Rick Pitino: Sowing Seeds

Jimmy RenoCorrespondent IAugust 12, 2009

INDIANAPOLIS - MARCH 29:  Head coach Rick Pitino of the Louisville Cardinals looks on against the Michigan State Spartans during the fourth round of the NCAA Division I Men's Basketball Tournament at the Lucas Oil Stadium on March 29, 2009 in Indianapolis, Indiana.  (Photo by Andy Lyons/Getty Images)

Louisville men's basketball coach Rick Pitino has admitted to police that he had consensual sex with a woman in a restroom six years ago according to the Associated Press.

Pitino stated that when the female came to him two weeks later and told him she was pregnant, he gave her $ 3,000 for an abortion.

According to the Louisville Courier-Journal, Pitino told police he had been drinking in a Louisville restaurant when he had sex with Karen Sypher. In the report, Pitino denied the allegations by Sypher that he raped her after the restaurant closed.

Sypher reported the allegations last month, but a Kentucky prosecutor has said the case lacks supporting evidence. Sypher has been indicted on extortion charges.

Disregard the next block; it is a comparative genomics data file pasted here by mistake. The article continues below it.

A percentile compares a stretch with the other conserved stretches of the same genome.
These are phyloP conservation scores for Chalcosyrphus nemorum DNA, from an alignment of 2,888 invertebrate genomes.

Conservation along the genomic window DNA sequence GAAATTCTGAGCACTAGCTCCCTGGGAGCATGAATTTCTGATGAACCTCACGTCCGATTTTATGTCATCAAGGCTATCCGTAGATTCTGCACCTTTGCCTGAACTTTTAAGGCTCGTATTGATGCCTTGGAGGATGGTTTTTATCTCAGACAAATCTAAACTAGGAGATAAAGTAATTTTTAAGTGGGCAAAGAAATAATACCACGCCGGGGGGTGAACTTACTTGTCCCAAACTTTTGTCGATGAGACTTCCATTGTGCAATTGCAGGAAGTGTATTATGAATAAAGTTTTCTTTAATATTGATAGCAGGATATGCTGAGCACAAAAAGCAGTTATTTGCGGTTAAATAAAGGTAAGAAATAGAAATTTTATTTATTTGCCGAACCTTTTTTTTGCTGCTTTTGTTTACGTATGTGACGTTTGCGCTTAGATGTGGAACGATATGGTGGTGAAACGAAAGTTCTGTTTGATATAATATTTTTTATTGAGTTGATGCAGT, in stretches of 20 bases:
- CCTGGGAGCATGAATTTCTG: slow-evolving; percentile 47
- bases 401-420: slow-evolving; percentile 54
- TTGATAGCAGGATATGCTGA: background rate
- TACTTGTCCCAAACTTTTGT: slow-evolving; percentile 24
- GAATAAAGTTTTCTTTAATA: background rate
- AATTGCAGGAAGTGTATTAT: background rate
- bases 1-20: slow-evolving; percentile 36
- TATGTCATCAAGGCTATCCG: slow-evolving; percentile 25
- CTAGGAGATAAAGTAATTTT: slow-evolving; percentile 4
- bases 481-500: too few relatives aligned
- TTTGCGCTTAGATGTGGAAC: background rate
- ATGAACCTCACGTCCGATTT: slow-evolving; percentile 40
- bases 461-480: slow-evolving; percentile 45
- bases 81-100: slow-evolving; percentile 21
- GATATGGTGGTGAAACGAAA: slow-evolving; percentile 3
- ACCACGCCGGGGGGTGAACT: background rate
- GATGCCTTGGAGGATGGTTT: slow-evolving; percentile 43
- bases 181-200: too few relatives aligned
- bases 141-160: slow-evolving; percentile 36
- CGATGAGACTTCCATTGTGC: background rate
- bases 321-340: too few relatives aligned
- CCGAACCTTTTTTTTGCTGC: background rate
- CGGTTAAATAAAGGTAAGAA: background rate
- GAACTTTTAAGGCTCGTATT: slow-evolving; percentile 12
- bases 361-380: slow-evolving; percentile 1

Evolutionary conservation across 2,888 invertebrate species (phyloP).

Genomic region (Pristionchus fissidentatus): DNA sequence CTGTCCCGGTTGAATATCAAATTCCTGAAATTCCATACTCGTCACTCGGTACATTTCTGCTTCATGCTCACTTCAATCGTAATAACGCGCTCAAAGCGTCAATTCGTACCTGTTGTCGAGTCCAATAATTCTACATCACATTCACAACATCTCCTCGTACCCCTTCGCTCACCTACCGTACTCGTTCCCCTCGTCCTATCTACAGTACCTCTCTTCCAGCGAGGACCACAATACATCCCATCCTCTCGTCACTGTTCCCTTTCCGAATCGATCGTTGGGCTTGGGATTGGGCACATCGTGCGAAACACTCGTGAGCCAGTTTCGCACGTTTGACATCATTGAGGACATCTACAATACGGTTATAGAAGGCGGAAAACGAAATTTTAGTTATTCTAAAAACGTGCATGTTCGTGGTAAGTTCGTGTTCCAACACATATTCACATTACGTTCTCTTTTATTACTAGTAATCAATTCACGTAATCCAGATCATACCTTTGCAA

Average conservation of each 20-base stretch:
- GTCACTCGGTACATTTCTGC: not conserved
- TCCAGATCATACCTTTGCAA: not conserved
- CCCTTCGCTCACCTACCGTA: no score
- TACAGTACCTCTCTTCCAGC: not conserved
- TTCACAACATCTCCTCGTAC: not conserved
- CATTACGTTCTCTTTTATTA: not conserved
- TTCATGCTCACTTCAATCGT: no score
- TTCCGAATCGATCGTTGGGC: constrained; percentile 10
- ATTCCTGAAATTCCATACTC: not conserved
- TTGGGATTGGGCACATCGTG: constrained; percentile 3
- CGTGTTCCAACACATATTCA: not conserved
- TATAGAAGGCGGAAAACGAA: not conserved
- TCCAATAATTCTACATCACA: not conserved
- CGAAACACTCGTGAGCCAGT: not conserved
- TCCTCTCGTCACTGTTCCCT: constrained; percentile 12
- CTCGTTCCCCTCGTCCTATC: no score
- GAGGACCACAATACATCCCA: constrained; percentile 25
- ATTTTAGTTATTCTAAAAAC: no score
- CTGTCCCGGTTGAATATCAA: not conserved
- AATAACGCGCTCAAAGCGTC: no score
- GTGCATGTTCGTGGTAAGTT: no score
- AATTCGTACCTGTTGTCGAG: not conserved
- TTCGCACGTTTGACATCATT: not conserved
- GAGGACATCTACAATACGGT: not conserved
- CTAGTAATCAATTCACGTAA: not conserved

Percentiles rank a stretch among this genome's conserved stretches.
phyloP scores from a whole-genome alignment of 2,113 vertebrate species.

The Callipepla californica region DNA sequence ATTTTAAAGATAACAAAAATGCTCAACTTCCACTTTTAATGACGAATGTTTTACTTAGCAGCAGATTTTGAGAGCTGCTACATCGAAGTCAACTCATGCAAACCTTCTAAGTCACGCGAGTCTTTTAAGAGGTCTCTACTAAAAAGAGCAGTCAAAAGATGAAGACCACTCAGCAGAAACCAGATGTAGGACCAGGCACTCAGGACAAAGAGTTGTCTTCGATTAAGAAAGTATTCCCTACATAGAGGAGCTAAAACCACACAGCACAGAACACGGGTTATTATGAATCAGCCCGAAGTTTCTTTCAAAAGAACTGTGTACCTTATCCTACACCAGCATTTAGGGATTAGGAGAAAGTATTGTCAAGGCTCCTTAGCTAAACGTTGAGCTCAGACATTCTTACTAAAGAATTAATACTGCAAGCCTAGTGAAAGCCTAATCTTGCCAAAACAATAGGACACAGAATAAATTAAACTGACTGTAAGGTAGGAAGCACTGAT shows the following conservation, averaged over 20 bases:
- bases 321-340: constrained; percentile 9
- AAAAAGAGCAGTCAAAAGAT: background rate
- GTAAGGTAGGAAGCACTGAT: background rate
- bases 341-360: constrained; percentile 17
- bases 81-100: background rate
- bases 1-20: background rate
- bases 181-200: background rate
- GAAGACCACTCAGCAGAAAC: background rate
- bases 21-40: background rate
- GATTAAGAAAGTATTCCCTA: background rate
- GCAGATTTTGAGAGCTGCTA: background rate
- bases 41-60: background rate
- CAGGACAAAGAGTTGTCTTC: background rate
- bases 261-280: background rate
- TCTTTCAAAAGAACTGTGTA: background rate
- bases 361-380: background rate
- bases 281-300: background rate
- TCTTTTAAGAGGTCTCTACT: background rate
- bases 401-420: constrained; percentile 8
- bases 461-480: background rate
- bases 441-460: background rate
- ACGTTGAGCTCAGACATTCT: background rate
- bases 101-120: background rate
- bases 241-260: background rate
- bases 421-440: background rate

The real question for sports fans now centers around one issue in this case: Morality.

When parents help their college-aged children determine a school of choice, will Pitino's lack of morality play a role?

In today's athletics, coaches are more than just the head of a team, they are oftentimes role models for the young men who follow their leadership. Many of these athletes have no father at home and the head coach becomes the father figure.

Pitino may be justified in saying he's innocent of the allegations Sypher has made against him, but he's not innocent in many other equally important ways.

Pitino, who is married and has numerous children of his own, not only broke his marriage vows in an act of total selfishness, he also condoned and provided the financial means for Sypher to terminate her pregnancy and end the innocent life inside her.

In this life, our choices we make and the things we do define who we are. You can't separate who someone is from the job they hold. The moral code we live by determines our daily decisions, and Pitino has shown that his morality is seriously lacking.

The University of Louisville may decide to take no action against Pitino and the courts may find his accuser guilty of extortion, but that won't change the damage Pitino has caused to his family or to his reputation.

Rival recruiters will certainly use the situation to point out why an athlete shouldn't play for him and why the parents shouldn't trust him.

There are few truths in an uncertain world, but there is one that has stood the test of time—you reap what you sow, and Rick Pitino's harvest is in.